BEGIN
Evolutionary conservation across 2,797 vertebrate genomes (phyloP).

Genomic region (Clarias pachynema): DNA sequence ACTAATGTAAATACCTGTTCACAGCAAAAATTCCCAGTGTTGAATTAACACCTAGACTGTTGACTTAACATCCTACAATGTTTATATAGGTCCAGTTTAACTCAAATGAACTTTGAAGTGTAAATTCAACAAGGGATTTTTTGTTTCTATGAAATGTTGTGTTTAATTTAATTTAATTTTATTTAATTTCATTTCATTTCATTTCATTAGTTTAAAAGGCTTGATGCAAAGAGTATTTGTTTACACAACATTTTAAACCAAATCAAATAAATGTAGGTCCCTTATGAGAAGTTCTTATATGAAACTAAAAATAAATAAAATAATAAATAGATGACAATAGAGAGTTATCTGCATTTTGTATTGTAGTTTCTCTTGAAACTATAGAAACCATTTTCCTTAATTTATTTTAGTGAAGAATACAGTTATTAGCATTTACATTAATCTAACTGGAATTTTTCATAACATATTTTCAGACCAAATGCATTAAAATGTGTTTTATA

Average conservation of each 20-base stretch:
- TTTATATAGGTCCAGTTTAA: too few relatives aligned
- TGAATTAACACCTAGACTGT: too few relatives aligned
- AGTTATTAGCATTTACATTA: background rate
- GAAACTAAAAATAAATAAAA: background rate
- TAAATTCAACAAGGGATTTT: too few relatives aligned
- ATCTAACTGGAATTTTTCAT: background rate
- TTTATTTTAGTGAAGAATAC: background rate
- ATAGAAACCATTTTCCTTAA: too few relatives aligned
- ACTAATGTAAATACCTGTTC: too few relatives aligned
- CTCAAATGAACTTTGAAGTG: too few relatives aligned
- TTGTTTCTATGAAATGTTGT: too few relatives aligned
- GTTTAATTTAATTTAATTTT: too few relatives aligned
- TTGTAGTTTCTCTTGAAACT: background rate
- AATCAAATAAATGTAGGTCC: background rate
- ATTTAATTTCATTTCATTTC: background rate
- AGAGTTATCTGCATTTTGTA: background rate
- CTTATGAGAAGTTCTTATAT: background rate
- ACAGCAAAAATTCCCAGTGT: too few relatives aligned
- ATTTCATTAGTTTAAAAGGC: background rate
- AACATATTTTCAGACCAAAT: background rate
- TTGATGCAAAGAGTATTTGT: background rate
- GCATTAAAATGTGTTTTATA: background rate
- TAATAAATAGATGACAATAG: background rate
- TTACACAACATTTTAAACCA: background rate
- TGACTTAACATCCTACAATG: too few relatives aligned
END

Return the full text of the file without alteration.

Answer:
Evolutionary conservation across 2,797 vertebrate genomes (phyloP).

Genomic region (Clarias pachynema): DNA sequence ACTAATGTAAATACCTGTTCACAGCAAAAATTCCCAGTGTTGAATTAACACCTAGACTGTTGACTTAACATCCTACAATGTTTATATAGGTCCAGTTTAACTCAAATGAACTTTGAAGTGTAAATTCAACAAGGGATTTTTTGTTTCTATGAAATGTTGTGTTTAATTTAATTTAATTTTATTTAATTTCATTTCATTTCATTTCATTAGTTTAAAAGGCTTGATGCAAAGAGTATTTGTTTACACAACATTTTAAACCAAATCAAATAAATGTAGGTCCCTTATGAGAAGTTCTTATATGAAACTAAAAATAAATAAAATAATAAATAGATGACAATAGAGAGTTATCTGCATTTTGTATTGTAGTTTCTCTTGAAACTATAGAAACCATTTTCCTTAATTTATTTTAGTGAAGAATACAGTTATTAGCATTTACATTAATCTAACTGGAATTTTTCATAACATATTTTCAGACCAAATGCATTAAAATGTGTTTTATA

Average conservation of each 20-base stretch:
- TTTATATAGGTCCAGTTTAA: too few relatives aligned
- TGAATTAACACCTAGACTGT: too few relatives aligned
- AGTTATTAGCATTTACATTA: background rate
- GAAACTAAAAATAAATAAAA: background rate
- TAAATTCAACAAGGGATTTT: too few relatives aligned
- ATCTAACTGGAATTTTTCAT: background rate
- TTTATTTTAGTGAAGAATAC: background rate
- ATAGAAACCATTTTCCTTAA: too few relatives aligned
- ACTAATGTAAATACCTGTTC: too few relatives aligned
- CTCAAATGAACTTTGAAGTG: too few relatives aligned
- TTGTTTCTATGAAATGTTGT: too few relatives aligned
- GTTTAATTTAATTTAATTTT: too few relatives aligned
- TTGTAGTTTCTCTTGAAACT: background rate
- AATCAAATAAATGTAGGTCC: background rate
- ATTTAATTTCATTTCATTTC: background rate
- AGAGTTATCTGCATTTTGTA: background rate
- CTTATGAGAAGTTCTTATAT: background rate
- ACAGCAAAAATTCCCAGTGT: too few relatives aligned
- ATTTCATTAGTTTAAAAGGC: background rate
- AACATATTTTCAGACCAAAT: background rate
- TTGATGCAAAGAGTATTTGT: background rate
- GCATTAAAATGTGTTTTATA: background rate
- TAATAAATAGATGACAATAG: background rate
- TTACACAACATTTTAAACCA: background rate
- TGACTTAACATCCTACAATG: too few relatives aligned